Kingeisti David Katzeek, clan leader of the Shangukeidí, founding president of the Sealaska Heritage Institute and a Tlingit language and culture professor died last night, SHI said in a statement.
Statements made about Katzeek following the news spoke glowingly of his role as a clan leader and pioneer of Tlingit language and culture education.
“Our culture has gone through thousands of years of survival, we can see now through his teaching our students have learned our culture,” said Rosita Worl, president of Sealaska Heritage Institute said in a phone interview Thursday
She cited Katzeek’s role in leading the first Sealaska Celebration, a now-biennial ceremony celebrating Southeast Alaska Native heritage and culture, as being a pivotal moment for Native cultural revival in Southeast.
“The survival of Tlingit culture was very fragile. I don’t want to get into historical suppression but it was very real,” Worl said. “David led the first celebration in 1982, where we came out into the open and said our culture has survived. Our culture is relevant. He led that. He was responsible for that first celebration, the beginning of our cultural renaissance.”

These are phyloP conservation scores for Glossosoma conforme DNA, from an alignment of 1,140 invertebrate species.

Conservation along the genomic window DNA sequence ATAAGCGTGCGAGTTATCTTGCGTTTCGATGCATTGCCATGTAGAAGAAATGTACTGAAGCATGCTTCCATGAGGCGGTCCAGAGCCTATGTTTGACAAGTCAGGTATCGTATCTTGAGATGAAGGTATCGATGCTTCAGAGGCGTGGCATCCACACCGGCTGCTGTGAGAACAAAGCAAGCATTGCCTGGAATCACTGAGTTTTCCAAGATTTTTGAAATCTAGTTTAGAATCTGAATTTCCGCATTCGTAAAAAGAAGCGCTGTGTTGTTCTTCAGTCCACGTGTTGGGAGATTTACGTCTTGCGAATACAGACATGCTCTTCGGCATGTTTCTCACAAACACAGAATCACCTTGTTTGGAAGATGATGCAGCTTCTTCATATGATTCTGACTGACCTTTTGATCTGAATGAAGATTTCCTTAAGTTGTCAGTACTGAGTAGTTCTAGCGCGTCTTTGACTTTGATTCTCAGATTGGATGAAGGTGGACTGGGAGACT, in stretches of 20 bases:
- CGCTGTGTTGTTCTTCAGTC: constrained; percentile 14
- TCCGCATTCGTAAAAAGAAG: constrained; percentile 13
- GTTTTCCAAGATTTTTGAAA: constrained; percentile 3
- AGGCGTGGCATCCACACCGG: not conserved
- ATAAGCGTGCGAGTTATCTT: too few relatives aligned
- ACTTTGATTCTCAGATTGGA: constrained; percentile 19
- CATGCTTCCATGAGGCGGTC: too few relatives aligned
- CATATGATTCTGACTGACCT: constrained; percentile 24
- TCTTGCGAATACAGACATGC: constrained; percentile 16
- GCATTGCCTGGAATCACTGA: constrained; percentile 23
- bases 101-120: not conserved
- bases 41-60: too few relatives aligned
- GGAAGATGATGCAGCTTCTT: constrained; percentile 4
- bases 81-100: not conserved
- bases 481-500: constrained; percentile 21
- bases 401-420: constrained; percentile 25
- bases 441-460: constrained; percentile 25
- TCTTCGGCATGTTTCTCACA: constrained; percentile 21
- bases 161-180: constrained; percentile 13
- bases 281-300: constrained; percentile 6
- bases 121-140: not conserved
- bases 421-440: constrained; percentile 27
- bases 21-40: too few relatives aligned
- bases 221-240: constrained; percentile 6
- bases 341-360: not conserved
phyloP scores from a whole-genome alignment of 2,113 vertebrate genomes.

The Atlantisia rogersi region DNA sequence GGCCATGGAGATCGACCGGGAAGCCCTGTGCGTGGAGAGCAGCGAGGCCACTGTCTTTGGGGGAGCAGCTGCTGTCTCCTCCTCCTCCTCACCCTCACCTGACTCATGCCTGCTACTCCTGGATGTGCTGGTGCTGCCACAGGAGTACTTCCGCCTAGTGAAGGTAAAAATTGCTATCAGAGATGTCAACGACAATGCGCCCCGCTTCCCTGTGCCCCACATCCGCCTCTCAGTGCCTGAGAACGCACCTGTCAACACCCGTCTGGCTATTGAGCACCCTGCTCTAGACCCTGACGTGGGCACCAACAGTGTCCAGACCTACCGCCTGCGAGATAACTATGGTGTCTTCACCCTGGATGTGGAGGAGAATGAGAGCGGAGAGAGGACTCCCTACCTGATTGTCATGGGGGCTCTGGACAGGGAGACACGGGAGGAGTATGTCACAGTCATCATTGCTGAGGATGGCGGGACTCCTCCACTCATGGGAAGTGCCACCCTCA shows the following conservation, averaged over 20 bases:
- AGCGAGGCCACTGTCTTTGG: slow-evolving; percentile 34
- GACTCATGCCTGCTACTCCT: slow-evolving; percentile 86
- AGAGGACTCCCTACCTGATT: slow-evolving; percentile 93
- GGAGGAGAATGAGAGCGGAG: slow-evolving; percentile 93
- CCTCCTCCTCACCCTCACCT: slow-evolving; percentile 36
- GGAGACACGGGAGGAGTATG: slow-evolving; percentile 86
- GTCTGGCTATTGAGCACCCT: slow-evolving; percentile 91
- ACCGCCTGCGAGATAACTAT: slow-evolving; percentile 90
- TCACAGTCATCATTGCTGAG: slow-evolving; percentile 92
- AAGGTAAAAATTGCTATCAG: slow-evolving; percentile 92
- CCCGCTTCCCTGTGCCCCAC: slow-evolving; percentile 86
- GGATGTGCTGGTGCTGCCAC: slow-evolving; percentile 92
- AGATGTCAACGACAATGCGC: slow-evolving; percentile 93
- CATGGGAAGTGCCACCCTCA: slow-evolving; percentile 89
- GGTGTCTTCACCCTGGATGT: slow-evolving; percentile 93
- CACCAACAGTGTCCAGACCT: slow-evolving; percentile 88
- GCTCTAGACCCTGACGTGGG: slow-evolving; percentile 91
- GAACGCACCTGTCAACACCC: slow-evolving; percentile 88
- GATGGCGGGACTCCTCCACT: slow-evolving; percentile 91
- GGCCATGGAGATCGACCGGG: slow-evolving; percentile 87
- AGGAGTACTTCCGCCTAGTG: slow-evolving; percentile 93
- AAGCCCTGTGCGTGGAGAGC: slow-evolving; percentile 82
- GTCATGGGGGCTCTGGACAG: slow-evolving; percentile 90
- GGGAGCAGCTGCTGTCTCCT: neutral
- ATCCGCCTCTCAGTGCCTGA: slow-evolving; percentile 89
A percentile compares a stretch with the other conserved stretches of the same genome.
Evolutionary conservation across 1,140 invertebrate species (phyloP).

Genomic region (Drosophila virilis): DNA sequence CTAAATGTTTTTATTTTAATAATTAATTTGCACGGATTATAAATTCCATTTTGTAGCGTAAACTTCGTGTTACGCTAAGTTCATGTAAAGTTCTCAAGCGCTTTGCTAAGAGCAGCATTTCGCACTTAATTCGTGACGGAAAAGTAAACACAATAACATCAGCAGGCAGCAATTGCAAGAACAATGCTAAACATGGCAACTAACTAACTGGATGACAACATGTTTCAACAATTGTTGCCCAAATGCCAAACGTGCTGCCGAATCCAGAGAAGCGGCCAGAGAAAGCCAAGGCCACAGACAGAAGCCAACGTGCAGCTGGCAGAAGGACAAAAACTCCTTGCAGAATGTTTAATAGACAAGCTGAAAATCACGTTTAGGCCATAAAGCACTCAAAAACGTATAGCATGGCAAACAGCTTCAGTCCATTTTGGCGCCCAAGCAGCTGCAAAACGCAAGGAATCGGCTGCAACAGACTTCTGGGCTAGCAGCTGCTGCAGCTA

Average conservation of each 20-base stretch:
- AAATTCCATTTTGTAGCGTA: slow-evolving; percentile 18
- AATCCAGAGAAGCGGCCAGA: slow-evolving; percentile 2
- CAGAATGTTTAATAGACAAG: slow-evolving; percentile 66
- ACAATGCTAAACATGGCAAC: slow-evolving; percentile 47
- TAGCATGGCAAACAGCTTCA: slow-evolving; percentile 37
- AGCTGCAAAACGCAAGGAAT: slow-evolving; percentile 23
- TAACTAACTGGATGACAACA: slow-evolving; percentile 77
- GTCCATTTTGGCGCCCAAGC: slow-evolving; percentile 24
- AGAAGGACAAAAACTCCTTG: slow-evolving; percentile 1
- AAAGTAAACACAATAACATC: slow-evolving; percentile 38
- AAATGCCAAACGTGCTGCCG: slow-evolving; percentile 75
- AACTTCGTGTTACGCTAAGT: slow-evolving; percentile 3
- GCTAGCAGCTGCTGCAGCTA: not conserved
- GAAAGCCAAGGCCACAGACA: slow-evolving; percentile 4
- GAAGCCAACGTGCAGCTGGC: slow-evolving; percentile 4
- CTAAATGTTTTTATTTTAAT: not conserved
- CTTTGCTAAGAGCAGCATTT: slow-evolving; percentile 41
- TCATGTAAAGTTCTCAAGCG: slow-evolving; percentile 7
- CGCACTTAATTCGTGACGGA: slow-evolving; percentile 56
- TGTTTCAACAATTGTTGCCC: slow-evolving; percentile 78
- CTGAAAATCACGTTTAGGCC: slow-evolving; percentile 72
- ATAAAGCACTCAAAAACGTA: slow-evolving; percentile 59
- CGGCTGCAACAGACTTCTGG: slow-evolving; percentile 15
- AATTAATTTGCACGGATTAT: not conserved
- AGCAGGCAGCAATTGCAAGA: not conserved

Of all the memories Worl had of the late Katzeek, her favorite she said, had to do with his fondness for skiing. He enjoyed the sport, Worl said, but as a larger man perhaps wasn’t always in the best control of where he was going.
“People would always have to get out of his way,” she said. “I just love the image of this 300-pound Thunderbird roaring down the slopes.”
SHI’s statement did not list cause of death for Katzeek but said he died “unexpectedly” Wednesday night. In the statement, SHI said its Board of Directors had turned to the clan leader for guidance throughout its history.
“Time and time again we called on David for his guidance, strength, and wisdom. We could always count on his words to bring us balance,” said Ricardo Worl, clan nephew to Katzeek in the SHI statement. “David’s passing leaves us with an unimaginable void for our culture and traditional leadership, but we can take much comfort in knowing that he passed on all the knowledge he could in his lifetime.”
Katzeek was the one who suggested the name Yadaa.at Kalé, meaning “beautifully adorned face” for Juneau-Douglas High School when students there led a push to rename the school with a Tlingit-language name in 2019.
Many of the condolences pouring in on social media referenced Katzeek’s role as an educator and remembered his many visits to local schools to educate students about Alaska Native culture.
“I think he was a giant among giants among language advocacy,” said Central Council of Tlingit and Haida Indian Tribes of Alaska President Richard Chalyee Éesh Peterson.” I had the distinct pleasure to visit with him and to see him in action. I was always impressed by how he always spoke from a place of love and inclusiveness.”